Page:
5. Finally the sample is incubated 10 hours in 100% ethanol in order to remove any water content from the sample.
    6. Put the sample in a solution 1:2 of Benzyl Alcohol and Benzyl Benzoate for the time necessary for the sample to clear. Note that the time can vary considerably from sample to sample from a few hours to several days.
    7. Ethanol in minimal traces can be present at the end of the clearing process giving rise to sever artifacts in the reconstructions due to thermal motion of the alcohol within the clearing solution itself. In order to avoid this problem, a second clearing cycle in recommended.
    8. Point 4 and 5 should be performed in the dark to avoid any bleaching of fluorescent contrast agents or proteins.

    Heart Sample Preparation

    It is important to remove any blood content from any tissue prior to be imaged in order to avoid high absorption artifacts in the reconstructions. The following procedure can be followed.

    1. Anesthetize the mouse with an intraperitoneally (IP) injection of a mix of ketamine (90 mg/kg) and xylazine (10mg/kg).
      Note: "From this point forward keep the sample protected from light."
    2. Inject 50 U of heparin (IP) and five minutes later, perform a longitudinal laparotomy.
    3. Open the left renal vein (LRV) and infuse 20ml of saline solution into the IVC.
    4. The agarose block should be dehydrated with four, one hour incubations, in 20%. 40%,60%, and 80% ethanol, and then finally, samples are incubated in 100% ethanol for 10 hours (overnight).
    5. Heart is then fixed following the general sample preparation procedure
      Note: "From this point forward keep the sample protected from light."

    Absorption Reconstructions

    Reconstruction of optical absorption in the absence of scattering are in general analogous to X-CT and can be obtained using a common filtered Radon backprojection algorithm. The absorption images are then taken by a CCD camera in transillumination over 360 projections with a 1 degree angle along the vertical axis. It is convenient to align the vertical axis of the sample parallel to the column of pixels of the CCD.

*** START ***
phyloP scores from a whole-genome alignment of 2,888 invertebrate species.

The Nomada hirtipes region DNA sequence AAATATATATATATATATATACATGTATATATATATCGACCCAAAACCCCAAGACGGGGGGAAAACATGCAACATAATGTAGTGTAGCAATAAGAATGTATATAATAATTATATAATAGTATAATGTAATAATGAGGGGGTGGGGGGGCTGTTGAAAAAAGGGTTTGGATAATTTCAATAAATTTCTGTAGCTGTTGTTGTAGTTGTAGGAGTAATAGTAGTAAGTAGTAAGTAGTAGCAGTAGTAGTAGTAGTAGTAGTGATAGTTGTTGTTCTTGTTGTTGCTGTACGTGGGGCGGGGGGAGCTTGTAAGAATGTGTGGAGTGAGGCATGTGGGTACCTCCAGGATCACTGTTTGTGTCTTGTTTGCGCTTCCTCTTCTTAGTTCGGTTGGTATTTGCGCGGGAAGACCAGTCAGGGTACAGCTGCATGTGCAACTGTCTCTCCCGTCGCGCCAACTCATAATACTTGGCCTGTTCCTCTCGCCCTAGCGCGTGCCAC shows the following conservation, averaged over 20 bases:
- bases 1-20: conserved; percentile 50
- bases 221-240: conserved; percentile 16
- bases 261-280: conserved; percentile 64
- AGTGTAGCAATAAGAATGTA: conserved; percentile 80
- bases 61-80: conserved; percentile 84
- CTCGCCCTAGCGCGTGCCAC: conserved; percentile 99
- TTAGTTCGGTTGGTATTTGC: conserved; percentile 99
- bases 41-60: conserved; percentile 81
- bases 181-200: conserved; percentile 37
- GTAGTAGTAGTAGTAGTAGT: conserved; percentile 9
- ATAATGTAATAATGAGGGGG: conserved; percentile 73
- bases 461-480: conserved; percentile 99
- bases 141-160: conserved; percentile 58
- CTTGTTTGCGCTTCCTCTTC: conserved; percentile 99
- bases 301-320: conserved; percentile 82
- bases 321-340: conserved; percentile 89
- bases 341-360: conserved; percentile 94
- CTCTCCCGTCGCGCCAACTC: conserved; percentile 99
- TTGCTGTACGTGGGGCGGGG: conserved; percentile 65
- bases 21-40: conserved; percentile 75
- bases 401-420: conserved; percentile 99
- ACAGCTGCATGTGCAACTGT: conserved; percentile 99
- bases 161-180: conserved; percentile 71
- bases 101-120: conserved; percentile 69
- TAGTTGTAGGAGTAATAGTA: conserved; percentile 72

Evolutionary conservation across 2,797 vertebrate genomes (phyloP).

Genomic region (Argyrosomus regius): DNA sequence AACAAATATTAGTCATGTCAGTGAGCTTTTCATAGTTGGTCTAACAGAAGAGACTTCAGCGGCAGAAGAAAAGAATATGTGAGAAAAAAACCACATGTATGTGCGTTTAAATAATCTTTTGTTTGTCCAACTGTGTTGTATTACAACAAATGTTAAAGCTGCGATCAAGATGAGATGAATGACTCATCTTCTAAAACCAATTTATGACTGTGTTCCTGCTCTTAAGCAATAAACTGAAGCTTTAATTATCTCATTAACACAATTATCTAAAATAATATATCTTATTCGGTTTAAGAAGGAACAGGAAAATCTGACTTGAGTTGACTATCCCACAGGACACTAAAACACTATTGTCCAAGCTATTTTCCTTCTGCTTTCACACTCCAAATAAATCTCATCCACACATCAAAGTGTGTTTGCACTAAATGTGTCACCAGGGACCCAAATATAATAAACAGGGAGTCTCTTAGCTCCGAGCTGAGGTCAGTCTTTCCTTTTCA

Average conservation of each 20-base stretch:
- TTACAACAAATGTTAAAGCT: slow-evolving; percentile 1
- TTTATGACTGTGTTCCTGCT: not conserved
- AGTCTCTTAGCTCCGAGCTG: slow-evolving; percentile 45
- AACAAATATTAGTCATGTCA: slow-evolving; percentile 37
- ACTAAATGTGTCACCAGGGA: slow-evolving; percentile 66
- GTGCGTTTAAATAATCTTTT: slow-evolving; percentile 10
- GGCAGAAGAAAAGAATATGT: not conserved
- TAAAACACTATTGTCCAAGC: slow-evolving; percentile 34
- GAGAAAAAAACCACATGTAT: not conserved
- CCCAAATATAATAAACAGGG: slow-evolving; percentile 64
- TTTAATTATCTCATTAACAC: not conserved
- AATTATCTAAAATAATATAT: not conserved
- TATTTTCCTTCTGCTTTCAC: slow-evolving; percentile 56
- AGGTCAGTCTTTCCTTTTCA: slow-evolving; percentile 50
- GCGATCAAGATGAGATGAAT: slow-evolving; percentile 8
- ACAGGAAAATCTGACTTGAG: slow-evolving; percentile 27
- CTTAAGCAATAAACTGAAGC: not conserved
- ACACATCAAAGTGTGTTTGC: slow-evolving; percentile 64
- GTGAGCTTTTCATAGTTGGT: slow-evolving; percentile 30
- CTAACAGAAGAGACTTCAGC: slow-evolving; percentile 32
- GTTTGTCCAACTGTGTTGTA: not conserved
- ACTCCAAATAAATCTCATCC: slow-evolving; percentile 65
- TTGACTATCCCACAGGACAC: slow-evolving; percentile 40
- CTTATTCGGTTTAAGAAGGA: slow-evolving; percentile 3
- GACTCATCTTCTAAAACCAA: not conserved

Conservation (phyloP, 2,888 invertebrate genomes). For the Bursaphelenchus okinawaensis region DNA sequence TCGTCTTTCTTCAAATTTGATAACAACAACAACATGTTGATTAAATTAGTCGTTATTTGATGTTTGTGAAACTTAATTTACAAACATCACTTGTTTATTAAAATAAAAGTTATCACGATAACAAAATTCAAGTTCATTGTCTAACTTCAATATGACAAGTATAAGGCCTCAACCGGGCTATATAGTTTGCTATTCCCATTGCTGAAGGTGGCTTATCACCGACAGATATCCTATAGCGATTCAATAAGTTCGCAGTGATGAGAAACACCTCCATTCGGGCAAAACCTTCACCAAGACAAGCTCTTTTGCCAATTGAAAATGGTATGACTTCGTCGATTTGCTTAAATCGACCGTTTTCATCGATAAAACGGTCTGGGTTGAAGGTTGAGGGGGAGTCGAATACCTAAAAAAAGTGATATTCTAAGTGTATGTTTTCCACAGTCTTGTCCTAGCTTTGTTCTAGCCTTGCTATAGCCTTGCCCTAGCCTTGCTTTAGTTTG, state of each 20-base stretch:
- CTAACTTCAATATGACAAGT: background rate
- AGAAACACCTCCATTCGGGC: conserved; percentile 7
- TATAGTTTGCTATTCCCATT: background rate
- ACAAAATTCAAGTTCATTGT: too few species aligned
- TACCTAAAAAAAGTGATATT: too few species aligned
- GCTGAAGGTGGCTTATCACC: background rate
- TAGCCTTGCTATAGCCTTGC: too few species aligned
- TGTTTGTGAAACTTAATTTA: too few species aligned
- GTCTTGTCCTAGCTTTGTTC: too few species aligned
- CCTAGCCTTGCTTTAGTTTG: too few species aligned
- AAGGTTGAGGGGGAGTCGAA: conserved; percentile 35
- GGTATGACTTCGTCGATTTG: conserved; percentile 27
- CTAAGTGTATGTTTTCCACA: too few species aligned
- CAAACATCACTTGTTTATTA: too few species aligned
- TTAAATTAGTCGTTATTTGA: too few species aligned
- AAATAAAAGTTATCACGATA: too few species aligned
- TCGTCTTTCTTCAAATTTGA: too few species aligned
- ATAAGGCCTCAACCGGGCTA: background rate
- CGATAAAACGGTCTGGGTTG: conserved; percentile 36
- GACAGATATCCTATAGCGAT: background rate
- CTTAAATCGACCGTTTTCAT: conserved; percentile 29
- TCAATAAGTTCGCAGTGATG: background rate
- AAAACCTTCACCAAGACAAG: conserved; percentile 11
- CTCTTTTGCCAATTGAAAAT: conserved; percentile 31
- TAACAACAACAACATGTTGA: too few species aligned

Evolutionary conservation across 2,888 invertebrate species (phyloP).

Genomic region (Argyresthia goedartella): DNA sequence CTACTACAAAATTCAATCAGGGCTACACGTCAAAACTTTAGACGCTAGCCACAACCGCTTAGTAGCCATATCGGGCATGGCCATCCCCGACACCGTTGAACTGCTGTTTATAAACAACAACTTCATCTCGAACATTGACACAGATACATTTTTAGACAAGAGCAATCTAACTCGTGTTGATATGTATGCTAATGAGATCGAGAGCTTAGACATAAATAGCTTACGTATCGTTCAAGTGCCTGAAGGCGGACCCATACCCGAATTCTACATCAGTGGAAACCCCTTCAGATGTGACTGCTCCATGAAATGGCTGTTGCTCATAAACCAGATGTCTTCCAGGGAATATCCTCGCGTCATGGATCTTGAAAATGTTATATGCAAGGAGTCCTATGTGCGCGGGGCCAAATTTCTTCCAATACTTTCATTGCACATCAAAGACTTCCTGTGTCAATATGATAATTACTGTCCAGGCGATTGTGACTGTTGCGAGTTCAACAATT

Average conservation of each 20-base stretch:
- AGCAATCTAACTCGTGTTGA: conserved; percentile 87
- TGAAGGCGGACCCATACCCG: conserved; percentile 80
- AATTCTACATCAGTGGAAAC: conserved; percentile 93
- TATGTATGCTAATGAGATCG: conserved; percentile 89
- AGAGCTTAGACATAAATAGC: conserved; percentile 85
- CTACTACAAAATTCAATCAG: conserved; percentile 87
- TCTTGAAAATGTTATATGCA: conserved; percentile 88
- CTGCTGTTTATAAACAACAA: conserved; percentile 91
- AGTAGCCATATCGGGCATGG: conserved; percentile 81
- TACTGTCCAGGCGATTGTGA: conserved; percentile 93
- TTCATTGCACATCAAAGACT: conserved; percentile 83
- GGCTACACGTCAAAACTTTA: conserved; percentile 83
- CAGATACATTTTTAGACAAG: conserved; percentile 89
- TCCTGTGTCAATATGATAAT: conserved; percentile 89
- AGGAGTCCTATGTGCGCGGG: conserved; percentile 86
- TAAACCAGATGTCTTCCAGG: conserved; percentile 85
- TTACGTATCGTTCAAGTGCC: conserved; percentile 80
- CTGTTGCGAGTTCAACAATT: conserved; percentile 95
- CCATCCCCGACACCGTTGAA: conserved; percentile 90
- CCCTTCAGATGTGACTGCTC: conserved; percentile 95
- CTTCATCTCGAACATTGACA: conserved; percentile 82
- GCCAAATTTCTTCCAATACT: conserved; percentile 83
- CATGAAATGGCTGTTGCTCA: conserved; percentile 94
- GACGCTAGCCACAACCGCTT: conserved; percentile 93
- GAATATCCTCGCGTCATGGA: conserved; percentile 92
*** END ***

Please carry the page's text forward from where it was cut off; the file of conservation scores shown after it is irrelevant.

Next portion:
1. Place the block of agarose into a chamber filled with clearing solution
    2. Illuminate sample with a collimated beam for both excitation and transmission measurements
    3. Rotate sample over 360 projections with a 1 degree angle.
    4. Acquire images in transillumination at both absorption (intrinsic) and fluorescence wavelengths.
    5. Place a shutter to avoid continuous illumination and reduce bleaching.
    6. Use a filtered Radon backprojection algorithm to tomographically reconstruct the sample

    Fluorescence Reconstructions

    The algorithm used for the absorption reconstructions is not valid for reconstruction of fluorescence distribution and, if not taken into account, the absorption contribution will lead to severe artifacts.

    1. Proceed as indicated in the “Absoprtion Reconstructions” section.
    2. Acquire simultaneously both absorption and fluorescence measurements
    3. Combine the data into the normalized Born field images
    4. Write down equations of the forward model of light propagation for intrinsic and fluorescence wavelengths.
    5. Calculate weight matrix on a discretized mesh for Green’s functions of the forward model
    6. Invert the weight matrix and multiply it by the detected Normalized Born field images to obtain reconstruction of fluorescence distribution in the object

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    Disclosures

    Acknowledgements

    C. Vinegoni acknowledges support from National Institutes of Health (NIH) grant 1-RO1-EB006432.

    References

    1. Sharpe, J., Ahlgren, U., Perry, P., Hill, B., Ross, A., Hecksher-Sorensen, J., Baldock, R., Davidson, D. 'Optical projection tomography as a tool for 3D microscopy and gene expression studies'. Science 296, 541-544 (2002).
    2. Lee, K., Avondo, J., Morrison, H., Blot, L., Stark, M., Sharpe, J., Bangham, A., Coen, E. 'Visualizing plant development and gene expression in three dimensions using optical projection tomography'. Plant Cell 18, 2145-2156 (2006).
    3. Oldham, M., Sakhalkar, H., Wang, Y.M., Guo, P.Y., Oliver, T., Bentley, R., Vujaskovic, Z., Dewhirst, M. 'Three-dimensional imaging of whole rodent organs using optical computed and emission tomography'. J. Biomed. Opt. 12, 1-10 (2007).
    4. Ntziachristos, V., and Weissleder, R. 'Experimental three-dimensional fluorescence reconstruction of diffuse media by use of a normalized Born approximation'. Opt. Lett. 26, 893-895 (2001).